Owen went to his first fencing tournament that wasn’t an in-house BCAF competition. We went down to Philly so he could fence in a youth foil tournament for kids born 1999-2002 (how that is U10, I don’t really know, but there’s a lot about fencing that we don’t get yet. For example, why do they use electric equipment if the director doesn’t seem to pay any attention to it when he/she is awarding touches? )
He lost at least three bouts because of yellow/red card penalty points. They said he kept “covering,” or putting his free arm in front of his chest. I noticed most of other kids there didn’t fence with their arms “up and bent” like Owen has been taught, but rather down and straight out behind them, with the palm toward the body. Once Owen finally came up with the idea to hold on to the back of his helmet with his free hand, he went on his winning streak because he wasn’t giving up bouts on penalty points.
But despite the covering issues, Owen finished tied for third, which was quite an accomplishment as he was seeded eighth going into the last pool. I was proud of him for moving up five places in his last seven bouts. (No one other than Owen improved their place from the seeding.)
In his last bout (his 11th of the day), he fenced a boy who had only three or four points scored on him all day. Owen was ahead 4-3 and the kid was freaking out (as was his mom); unfortunately, Owen got called for covering again and lost a point, so it was 4-4 and then the other boy scored to win the bout.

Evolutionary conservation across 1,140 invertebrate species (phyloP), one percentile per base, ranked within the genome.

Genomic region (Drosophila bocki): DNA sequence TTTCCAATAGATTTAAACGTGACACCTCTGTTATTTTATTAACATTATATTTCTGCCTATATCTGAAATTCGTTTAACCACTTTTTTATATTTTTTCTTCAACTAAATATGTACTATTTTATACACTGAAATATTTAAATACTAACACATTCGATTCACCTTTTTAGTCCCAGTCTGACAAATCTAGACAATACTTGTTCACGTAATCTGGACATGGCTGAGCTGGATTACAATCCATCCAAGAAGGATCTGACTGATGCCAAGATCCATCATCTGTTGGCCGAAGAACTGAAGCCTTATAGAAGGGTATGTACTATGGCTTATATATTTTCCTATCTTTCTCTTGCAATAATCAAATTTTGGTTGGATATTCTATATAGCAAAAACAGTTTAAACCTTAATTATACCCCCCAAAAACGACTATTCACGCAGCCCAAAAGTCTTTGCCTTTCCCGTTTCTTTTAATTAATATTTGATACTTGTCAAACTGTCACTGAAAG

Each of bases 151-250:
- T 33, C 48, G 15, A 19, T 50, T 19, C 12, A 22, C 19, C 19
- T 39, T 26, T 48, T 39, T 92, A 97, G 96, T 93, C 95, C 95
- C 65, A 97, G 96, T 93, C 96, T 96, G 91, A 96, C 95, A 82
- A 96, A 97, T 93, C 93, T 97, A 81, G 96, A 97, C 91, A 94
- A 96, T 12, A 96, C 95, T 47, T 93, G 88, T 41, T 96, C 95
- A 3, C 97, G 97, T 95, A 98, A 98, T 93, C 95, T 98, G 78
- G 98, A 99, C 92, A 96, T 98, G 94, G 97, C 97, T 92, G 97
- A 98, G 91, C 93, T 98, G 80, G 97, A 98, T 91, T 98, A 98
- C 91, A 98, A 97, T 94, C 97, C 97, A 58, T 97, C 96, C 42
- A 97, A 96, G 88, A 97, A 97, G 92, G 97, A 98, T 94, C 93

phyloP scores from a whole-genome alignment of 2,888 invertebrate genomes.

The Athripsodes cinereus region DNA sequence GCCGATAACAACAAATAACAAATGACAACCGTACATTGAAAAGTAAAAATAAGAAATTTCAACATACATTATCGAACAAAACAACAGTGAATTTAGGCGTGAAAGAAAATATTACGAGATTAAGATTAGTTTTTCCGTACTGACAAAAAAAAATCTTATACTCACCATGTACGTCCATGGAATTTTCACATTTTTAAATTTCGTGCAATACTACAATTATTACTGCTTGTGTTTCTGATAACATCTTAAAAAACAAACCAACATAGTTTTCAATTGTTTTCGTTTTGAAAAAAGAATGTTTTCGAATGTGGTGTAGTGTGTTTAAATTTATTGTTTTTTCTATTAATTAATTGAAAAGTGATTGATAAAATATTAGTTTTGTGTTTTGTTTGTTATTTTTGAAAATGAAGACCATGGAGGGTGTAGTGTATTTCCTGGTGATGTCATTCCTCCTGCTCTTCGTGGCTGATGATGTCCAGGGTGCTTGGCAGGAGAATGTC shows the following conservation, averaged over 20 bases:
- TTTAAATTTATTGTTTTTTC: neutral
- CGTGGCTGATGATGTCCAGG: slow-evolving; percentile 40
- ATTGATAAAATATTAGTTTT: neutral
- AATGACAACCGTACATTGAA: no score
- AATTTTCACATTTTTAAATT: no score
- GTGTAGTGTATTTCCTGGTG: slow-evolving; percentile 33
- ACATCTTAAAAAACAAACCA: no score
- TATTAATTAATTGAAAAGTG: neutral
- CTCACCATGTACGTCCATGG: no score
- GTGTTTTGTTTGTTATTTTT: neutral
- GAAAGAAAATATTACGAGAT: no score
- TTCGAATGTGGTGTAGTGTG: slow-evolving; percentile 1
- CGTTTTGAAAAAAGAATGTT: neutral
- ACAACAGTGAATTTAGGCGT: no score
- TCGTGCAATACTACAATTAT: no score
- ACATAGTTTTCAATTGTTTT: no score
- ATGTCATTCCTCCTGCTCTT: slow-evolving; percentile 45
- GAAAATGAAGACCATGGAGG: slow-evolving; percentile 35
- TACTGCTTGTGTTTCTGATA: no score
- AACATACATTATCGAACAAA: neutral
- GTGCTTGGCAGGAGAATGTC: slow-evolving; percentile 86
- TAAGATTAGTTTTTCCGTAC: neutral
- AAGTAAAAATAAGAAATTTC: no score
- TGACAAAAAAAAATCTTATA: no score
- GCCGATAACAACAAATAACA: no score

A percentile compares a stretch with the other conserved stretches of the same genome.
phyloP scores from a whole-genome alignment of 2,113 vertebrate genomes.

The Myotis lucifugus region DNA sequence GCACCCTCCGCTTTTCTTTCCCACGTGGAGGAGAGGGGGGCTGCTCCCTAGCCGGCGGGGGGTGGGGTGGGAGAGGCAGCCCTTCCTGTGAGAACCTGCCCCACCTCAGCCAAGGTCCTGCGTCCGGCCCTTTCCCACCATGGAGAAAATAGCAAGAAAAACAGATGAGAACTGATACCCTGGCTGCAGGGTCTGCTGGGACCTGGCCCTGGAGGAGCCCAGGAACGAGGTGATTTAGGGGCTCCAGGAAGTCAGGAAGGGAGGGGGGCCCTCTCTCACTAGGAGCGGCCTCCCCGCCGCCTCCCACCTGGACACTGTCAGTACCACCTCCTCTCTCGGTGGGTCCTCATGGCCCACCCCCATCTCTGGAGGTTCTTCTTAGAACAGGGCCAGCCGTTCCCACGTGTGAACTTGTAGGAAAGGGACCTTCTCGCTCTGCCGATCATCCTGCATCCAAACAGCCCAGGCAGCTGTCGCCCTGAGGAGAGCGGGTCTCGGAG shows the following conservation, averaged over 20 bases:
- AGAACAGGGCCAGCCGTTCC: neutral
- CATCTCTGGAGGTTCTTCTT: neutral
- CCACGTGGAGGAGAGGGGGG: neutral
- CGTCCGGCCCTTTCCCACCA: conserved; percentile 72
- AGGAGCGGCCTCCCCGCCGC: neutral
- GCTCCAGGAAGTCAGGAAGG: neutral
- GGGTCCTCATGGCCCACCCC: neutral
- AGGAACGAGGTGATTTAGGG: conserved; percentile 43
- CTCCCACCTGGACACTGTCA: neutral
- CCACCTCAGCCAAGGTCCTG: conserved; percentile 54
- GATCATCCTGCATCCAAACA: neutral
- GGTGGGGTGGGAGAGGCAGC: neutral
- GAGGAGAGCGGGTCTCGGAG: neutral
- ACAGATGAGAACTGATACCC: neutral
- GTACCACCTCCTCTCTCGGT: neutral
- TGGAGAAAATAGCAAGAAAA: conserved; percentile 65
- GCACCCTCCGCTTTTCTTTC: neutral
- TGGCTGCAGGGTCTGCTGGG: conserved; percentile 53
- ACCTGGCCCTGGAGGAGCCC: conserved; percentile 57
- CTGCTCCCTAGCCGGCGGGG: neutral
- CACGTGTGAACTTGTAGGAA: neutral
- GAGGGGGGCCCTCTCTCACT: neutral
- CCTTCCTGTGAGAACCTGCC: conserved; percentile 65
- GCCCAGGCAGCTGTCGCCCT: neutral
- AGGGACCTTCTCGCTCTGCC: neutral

It was also frustrating not being able to coach Owen (we know NOTHING) and the “home club” fencers were getting a lot of coaching. Live and learn. Owen had to fence one girl in the finals pool that he had beat 5-1 earlier in the day. Just before the match, one the directors was telling her “he’s going to do this, so do that, and when he does this, do this.” I guess coaching really does help (!), because she beat Owen 5-3 in that match. I just wish she wasn’t directing WHILE she was coaching.
Since we don’t have a coach, we’re kind of on our own, so I guess Kevin and I will have to start studying fencing so we can help Owen at least a little bit during tournaments until he gets older and more experienced. Fencing is the only sport our kids do (out of football, baseball, wrestling, tennis, soccer, gymnastics, etc.) that neither Kevin or I have done or coached.
As we’re veterans of the wrestling tournament world and the psycho parents there, we weren’t at all surprised to see parents like that at a fencing tournament. One mom sat right in front of the director every match her son fenced with a clipboard and a pre-designed form upon which she recorded every comment and decision the director made. She wouldn’t let her son sign the bout sheet until she had compared it with her clipboard.
I can imagine that kind of thing going on at an elite level, but this was 9-, 10- and 11-year-old-novice fencers. I think they could take it a little bit easy. (Sort of how rec league baseball gives 9-, 10- and 11-year-old pitchers slightly wider strike zones.)
But all in all, it was a great tournament for us and Owen was a star in our eyes. Now, if we could only find someone who would teach him to fence saber!! (He’s always wanted to learn saber and after meeting Keeth Smart a couple of weeks ago, Owen is convinced he should be fencing saber, not foil.)